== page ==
Fur Rondy Perspectives

Alanis Berger, Reporter

Fur Rendezvous, also known as Fur Rondy, is an annual event during the chilly winter in the month of February in Anchorage, Alaska. Many locals do not understand the true meaning behind it and don’t even know how it started.

According to furrondy.net, Vern Johnson “and his friends decided to establish a 3-day winter festival that would coincide with the time that miners and trappers came to town with their yield.” Ever since the 1930’s, the Fur Rondy has brought much joy to many people in the community of Alaska.

Everyone participates in the Fur Rondy for several different reasons. There are various activities to do.  Either taking part in the blanket toss, or simply having fun at the carnival, which takes place downtown. There are rides like the Ferris wheel, the favorite The Apollo and a recent thriller, The Zipper.

A local Alaskan named Mariah Jueneman has been going to Fur Rondy ever since she was a child. Jueneman was born and raised here in Anchorage, Alaska. Jueneman believes the Fur Rondy is the time and place for fellow Alaskans to come together and appreciate what Alaska is about. Jueneman likes the rides but said, “The funnel cakes are my favorite”.  In fact, the first thing Jueneman does when she gets there is find the funnel cake line, because she must be the first one to get one. Jueneman finds the Apollo to be one of the only exciting rides here in Alaska, as well as the slingshot. When asked if there were any disappointments this year, Jueneman said, “Not really, just kind of more cluttered, just because we’re growing up.”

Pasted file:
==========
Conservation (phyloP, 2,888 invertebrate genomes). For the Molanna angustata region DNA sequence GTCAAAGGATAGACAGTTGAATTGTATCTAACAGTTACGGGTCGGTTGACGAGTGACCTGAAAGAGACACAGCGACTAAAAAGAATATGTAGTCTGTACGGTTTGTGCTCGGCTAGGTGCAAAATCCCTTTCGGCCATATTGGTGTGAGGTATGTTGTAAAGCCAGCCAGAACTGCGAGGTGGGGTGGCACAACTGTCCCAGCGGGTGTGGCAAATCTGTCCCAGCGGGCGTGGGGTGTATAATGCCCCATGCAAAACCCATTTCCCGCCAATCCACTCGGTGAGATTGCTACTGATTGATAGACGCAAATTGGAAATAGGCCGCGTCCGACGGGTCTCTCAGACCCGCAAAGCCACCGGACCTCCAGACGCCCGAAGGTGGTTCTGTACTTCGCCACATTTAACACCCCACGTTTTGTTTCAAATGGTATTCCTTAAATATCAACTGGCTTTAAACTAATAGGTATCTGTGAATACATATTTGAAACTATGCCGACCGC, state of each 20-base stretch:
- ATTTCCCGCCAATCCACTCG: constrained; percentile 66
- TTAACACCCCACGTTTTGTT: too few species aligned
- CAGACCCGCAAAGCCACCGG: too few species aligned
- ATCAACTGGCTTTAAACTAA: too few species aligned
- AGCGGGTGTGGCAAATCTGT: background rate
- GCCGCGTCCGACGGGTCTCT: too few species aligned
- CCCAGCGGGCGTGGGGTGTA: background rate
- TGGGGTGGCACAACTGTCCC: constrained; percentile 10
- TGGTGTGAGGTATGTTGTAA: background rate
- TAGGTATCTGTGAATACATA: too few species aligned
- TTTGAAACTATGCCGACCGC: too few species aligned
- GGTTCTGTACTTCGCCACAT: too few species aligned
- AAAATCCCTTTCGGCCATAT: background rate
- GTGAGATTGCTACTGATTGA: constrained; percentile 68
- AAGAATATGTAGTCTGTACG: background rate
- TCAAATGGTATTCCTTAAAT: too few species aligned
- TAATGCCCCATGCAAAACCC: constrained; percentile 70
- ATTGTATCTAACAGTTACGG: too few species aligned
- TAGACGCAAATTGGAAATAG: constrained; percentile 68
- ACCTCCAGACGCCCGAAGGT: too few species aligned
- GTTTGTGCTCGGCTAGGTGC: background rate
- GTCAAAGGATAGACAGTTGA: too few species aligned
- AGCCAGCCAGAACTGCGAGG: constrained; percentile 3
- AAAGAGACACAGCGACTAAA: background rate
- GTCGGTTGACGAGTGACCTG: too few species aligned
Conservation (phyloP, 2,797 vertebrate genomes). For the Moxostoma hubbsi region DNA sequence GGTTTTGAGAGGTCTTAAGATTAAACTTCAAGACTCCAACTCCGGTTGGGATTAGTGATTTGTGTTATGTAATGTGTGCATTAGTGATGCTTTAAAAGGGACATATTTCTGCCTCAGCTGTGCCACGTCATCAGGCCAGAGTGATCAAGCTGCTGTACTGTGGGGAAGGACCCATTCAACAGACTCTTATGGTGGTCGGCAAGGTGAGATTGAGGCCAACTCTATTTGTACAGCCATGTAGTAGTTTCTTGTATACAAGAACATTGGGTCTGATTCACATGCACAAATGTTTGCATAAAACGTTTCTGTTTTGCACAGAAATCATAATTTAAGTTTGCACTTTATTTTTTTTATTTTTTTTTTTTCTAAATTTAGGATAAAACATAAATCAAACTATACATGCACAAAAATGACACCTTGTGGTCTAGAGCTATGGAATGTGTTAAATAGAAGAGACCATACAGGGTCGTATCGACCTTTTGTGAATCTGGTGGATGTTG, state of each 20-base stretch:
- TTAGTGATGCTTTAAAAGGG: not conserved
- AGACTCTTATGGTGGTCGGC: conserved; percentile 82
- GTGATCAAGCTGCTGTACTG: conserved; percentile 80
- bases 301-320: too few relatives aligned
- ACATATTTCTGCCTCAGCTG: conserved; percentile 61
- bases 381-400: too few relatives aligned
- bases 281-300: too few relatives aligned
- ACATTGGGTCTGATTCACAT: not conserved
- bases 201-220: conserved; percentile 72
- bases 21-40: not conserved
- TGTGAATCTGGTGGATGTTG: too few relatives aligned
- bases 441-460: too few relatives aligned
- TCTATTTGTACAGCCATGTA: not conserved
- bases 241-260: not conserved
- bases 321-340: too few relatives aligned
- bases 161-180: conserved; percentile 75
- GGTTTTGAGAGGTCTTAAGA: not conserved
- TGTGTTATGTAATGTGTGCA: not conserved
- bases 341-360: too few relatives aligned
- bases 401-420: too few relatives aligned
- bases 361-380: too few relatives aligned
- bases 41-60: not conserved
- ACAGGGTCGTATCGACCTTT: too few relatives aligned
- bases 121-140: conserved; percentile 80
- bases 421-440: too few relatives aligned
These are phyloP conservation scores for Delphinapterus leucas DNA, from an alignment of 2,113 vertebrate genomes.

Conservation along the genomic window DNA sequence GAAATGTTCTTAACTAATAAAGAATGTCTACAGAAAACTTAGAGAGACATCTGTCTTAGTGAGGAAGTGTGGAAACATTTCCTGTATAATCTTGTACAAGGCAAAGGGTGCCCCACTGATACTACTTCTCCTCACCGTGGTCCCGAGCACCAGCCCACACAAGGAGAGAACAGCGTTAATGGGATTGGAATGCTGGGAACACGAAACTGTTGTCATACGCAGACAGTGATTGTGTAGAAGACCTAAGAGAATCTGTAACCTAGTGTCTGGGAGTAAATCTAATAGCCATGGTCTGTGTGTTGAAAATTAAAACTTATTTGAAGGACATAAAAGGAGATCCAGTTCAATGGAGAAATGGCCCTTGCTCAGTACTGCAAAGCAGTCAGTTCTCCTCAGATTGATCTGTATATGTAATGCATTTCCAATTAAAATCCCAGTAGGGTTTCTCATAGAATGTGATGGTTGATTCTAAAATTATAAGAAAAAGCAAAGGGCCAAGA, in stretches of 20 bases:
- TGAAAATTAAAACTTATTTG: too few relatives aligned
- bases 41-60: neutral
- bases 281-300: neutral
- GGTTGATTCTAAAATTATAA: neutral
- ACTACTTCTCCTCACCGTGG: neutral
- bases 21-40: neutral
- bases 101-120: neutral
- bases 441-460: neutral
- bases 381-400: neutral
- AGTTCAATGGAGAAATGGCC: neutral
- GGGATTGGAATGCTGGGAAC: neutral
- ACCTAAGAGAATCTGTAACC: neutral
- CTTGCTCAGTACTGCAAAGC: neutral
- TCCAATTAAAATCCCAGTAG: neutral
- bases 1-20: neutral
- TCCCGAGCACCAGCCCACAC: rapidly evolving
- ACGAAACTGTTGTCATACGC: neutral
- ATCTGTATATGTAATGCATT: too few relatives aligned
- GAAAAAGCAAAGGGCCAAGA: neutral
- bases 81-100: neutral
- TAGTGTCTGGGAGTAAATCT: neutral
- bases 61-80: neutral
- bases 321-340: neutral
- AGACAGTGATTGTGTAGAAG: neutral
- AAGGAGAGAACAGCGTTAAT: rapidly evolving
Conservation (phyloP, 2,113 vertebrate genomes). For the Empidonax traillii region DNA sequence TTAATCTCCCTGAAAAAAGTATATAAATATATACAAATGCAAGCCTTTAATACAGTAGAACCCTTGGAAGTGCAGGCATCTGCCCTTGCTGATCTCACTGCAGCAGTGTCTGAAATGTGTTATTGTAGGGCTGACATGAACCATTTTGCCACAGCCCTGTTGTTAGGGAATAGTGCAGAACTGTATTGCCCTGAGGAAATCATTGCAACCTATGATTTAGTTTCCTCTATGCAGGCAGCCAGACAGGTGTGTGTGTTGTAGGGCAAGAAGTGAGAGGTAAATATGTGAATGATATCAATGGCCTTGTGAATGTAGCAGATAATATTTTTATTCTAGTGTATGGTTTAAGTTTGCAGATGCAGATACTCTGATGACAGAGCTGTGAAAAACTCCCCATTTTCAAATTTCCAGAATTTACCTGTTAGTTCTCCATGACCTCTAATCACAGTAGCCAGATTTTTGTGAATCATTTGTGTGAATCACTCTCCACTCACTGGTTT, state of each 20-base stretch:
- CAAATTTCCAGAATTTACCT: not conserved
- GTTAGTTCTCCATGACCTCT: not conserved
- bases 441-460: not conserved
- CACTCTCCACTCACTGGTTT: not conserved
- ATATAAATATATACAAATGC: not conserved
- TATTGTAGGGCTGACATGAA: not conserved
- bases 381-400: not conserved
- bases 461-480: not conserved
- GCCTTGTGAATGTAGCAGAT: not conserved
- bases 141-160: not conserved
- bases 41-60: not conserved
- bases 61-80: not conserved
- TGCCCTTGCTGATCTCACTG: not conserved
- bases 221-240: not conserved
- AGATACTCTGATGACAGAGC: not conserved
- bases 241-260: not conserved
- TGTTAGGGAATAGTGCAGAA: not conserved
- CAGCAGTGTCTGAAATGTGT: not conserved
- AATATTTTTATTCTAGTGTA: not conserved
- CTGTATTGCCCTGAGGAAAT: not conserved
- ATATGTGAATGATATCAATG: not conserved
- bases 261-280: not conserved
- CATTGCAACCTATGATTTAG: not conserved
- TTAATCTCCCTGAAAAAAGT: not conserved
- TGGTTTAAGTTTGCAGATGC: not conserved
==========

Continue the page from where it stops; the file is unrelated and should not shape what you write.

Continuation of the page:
The Fur Rondy has had some definite changes in the past few decades. Especially in Ronald Berger’s perspective, a local Alaska who has lived here for the last 50 years. Berger has been going to this event since he was 23 years old. Berger says some differences are, “it was more competitive, meaning competitive with Alaskan people. People from the bush. There’s lots of mushers who were born and raised in Alaska and their dogs were raised in Alaska.”

        Berger said “in the olden’ days”, that local merchant employees would dress in costumes during Fur Rondy, to celebrate Alaska. He described the clothing to be traditionally warm; with the furs they would catch themselves. Berger remembers on the first day of the week long event, he would see everyone wearing Fur Rondy pins and everyone was excited because instead of doing the regular last frontier activities like going to the bank or grocery store, people would set displays in their stores and get ready for the locals to stop by and enjoy the Fur Rondy.